Martial Arts and Taichi
As with traditional cultural arts, those with the time and inclination may be interested in studying China's famed martial arts. Some, such as tai chi (太极拳 tàijíquán) can be studied by simply visiting any city park in the early morning and following along. You will likely find many eager teachers. Other martial arts require more in-depth study. Famous martial arts programs include those at the Shaolin Temple on Mount Song and Wu Wei Temple near Dali.
China has several traditional games often played in tea gardens, public parks, or even on the street. Players often attract crowds of on-lookers. Two famous strategy board games that originated in China are Go (围棋 wéiqí) and Chinese chess (象棋 xiàngqí). Mahjong (麻将 májiàng), a game played with tiles, is very popular and often (well-nigh always) played for money, although its vast regional variations mean that you will have to learn new rules everywhere you go. Among the most well known variants of this game are the Cantonese, Taiwanese and Japanese versions. Chinese checkers (跳棋 tiǎoqí ), despite its name, did not originate in China but can be found. Many Chinese are skilled card (扑克牌 pūkèpái) players; Deng Xiaoping's love for bridge (桥牌 qiáopái) was particularly renowned.
The official currency of the People's Republic of China is the renminbi (人民币 "People's Money"), often abbreviated RMB. The base unit of this currency is the yuan (元), international currency code CNY. All prices in China are given in yuan, usually either as ¥ or 元. The RMB is not legal tender in the Special Administrative Regions of Hong Kong and Macau, both of which issue their own currencies although occasionally it will be accepted on an unfavorable 1 to 1 basis with Hong Kong Dollars.
The yuan is currently hovering at ¥6.2 to the U.S. dollar and slowly rising in value (Feb 2012).
The official subdivisions of the yuan are the jiao (角), at 10 jiao to the yuan, and the fen (分) at 10 fen to the jiao. The fen is extinct nowadays but may still be seen in less developed areas. A coin worth ¥0.10 will thus say 壹角 ("1 jiao"), not "10 fen", on it. But in colloquial Mandarin, people often say kuai (块) instead of yuan, and the jiao is also dubbed the mao (毛). A price like ¥3,7 would thus be read as "3 kuai 7" (although the trailing unit is usually omitted).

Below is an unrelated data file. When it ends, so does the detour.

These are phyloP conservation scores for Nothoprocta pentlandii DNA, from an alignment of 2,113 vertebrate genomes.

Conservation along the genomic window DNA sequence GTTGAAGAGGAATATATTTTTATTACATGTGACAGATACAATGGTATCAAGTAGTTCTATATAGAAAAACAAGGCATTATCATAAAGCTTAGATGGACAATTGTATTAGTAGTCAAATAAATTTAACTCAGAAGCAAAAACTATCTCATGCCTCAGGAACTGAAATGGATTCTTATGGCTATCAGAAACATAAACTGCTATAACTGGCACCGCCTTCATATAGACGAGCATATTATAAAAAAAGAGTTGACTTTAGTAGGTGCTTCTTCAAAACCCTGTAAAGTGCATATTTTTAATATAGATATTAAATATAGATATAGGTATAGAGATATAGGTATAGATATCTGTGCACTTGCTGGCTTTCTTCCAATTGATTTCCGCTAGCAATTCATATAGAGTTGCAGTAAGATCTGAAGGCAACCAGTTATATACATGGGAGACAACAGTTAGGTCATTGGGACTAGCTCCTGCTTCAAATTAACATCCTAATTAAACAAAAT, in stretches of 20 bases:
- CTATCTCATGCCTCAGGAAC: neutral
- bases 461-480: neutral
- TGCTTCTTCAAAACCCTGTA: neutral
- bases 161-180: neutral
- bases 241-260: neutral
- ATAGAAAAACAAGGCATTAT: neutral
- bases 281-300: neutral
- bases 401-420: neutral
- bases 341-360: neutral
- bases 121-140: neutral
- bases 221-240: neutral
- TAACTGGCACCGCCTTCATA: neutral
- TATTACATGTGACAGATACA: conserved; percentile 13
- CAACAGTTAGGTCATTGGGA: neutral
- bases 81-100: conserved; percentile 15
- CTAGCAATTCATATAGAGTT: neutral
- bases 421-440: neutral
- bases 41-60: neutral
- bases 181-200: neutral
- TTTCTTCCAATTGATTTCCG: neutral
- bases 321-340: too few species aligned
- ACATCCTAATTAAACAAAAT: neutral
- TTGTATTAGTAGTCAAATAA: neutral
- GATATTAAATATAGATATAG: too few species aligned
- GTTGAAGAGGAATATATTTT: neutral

When dealing with numbers, note that for example wu bai san, literally "five hundred three", means 530 or "five hundred three tens", with the trailing unit dropped. The number 503 would be read as wu bai ling san, literally "five hundred zero three". Similarly yi qian ba, literally "one thousand eight", means 1800. When using larger numbers, keep in mind that Chinese has a word for ten thousand, wàn (万), and thus for example 50000 becomes wu wan, not wu shi qian.
A lot of Chinese currency will be in the form of bills — even small change. Bills are more common in some areas, coins in others, but both are accepted anywhere. Even the jiao, at just one tenth of a yuan, exists as both a bill (the smallest) and two different coins. Conversely, one yuan exists both as a coin and as two different bills. You should be prepared to recognize and handle either version.
Counterfeiting is a serious problem. Anyone staying in China for a few months would have certain experience on it. From ¥1 coin, to ¥10, ¥20, ¥50 and ¥100 bills, all currency are subject to a risk. The very first lesson to survive in China is how to scrutinize notes and even coins. The main focus is on the texture of different parts, metal line, change of colors under different lights. Ask anyone how, all of them have their own way.
It is very common for a cashier to scrutinize the banknotes you use to pay a bill. Don't be offended; they are not suggesting that you're using counterfeit currency. They just need to be responsible. When you get change, do the same, scrutinize the banknotes you get, especially notes over ¥50. Salespeople may try to give you counterfeit money that they took from other customers as change.
Counterfeits from ATMs became a hot topic in recent years, although it is not common. If you are worried, withdraw your money from the bank counter and say "I worry about jiabi (counterfeit)". Bank staff seem to be very understanding on this.
It's not unheard of a non licensed money exchanger on China borders to change counterfeits to travelers. If you're not experienced in checking notes, you're highly advised to go to banks.
When you pay with a ¥50 or ¥100 banknote in a shop or taxi, it's socially accepted that you remember the last few digits of your currency number as you pass it. It's possible that they say that your banknote is fake, just make sure you get back what you gave them.
Although still restricted, the yuan is readily convertible in many countries, especially in Asia. The Hong Kong dollar, U.S. dollar, Canadian dollar, Euro, British pound, Australian dollar, Japanese yen and South Korean won can be easily changed in China. Southeast Asian currencies are generally not accepted, the exception being Singapore dollars. Currency should only be changed at major banks (Bank of China in particular) or with the licensed money changers usually found at airports or high end hotels although these offer very bad rates.